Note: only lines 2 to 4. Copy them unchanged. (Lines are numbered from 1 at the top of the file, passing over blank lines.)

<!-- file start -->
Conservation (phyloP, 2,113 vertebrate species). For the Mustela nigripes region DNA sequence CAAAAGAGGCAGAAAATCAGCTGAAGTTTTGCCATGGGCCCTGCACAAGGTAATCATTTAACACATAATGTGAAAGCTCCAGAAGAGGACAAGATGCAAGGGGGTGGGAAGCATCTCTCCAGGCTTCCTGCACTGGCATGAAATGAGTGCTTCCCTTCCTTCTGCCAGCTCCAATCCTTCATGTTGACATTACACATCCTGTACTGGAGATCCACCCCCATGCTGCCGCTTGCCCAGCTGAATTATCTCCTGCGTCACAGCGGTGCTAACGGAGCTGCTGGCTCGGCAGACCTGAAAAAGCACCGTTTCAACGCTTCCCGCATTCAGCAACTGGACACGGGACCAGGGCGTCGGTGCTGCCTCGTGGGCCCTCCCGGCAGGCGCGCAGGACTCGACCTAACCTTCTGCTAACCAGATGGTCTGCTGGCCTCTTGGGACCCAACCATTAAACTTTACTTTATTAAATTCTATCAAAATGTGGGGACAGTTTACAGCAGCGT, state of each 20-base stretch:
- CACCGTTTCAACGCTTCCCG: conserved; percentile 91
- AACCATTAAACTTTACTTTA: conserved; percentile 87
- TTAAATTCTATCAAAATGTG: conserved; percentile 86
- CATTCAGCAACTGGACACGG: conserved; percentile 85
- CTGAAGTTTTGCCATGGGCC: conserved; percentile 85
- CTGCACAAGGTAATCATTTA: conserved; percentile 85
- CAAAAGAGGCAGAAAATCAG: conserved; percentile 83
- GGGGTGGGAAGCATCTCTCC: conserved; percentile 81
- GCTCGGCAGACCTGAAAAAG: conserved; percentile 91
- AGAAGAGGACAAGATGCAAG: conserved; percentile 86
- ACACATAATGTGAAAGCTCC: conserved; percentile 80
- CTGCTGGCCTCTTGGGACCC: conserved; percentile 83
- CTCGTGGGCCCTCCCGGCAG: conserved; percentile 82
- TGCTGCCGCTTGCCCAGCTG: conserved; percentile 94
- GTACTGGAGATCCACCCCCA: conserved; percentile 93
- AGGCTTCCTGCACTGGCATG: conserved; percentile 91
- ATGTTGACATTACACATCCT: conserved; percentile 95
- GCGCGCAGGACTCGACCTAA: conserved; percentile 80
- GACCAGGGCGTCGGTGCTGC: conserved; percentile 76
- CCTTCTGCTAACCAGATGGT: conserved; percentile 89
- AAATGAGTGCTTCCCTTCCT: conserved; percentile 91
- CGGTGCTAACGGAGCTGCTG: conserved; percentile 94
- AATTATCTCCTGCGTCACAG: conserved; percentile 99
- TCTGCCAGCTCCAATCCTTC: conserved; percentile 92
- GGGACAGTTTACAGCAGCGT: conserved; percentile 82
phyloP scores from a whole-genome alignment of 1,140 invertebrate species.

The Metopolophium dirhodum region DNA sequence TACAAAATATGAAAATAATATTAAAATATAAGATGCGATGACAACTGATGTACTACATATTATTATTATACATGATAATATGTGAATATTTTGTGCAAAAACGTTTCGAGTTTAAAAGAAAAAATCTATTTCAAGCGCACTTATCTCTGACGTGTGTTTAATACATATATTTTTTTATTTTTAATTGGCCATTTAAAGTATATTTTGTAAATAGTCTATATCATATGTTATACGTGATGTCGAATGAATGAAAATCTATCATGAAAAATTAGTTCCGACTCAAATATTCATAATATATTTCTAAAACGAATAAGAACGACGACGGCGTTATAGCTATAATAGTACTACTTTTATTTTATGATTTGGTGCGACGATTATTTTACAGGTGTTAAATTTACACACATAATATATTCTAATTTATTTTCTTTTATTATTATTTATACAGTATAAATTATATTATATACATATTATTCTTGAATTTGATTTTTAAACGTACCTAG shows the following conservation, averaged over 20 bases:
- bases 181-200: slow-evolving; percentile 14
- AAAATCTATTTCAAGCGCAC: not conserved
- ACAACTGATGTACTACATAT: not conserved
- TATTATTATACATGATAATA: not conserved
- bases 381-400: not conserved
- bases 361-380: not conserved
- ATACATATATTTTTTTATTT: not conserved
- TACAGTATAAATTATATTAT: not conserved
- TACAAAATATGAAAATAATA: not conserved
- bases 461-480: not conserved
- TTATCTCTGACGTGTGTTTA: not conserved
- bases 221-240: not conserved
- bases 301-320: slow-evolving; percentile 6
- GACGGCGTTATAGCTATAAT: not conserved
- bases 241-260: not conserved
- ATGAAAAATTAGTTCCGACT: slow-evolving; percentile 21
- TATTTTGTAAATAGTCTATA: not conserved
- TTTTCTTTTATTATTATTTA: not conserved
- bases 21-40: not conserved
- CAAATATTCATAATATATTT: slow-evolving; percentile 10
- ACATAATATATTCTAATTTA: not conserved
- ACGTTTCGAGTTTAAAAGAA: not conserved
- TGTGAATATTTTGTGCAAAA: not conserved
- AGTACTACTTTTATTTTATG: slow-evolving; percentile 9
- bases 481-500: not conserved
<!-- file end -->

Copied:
- CACCGTTTCAACGCTTCCCG: conserved; percentile 91
- AACCATTAAACTTTACTTTA: conserved; percentile 87
- TTAAATTCTATCAAAATGTG: conserved; percentile 86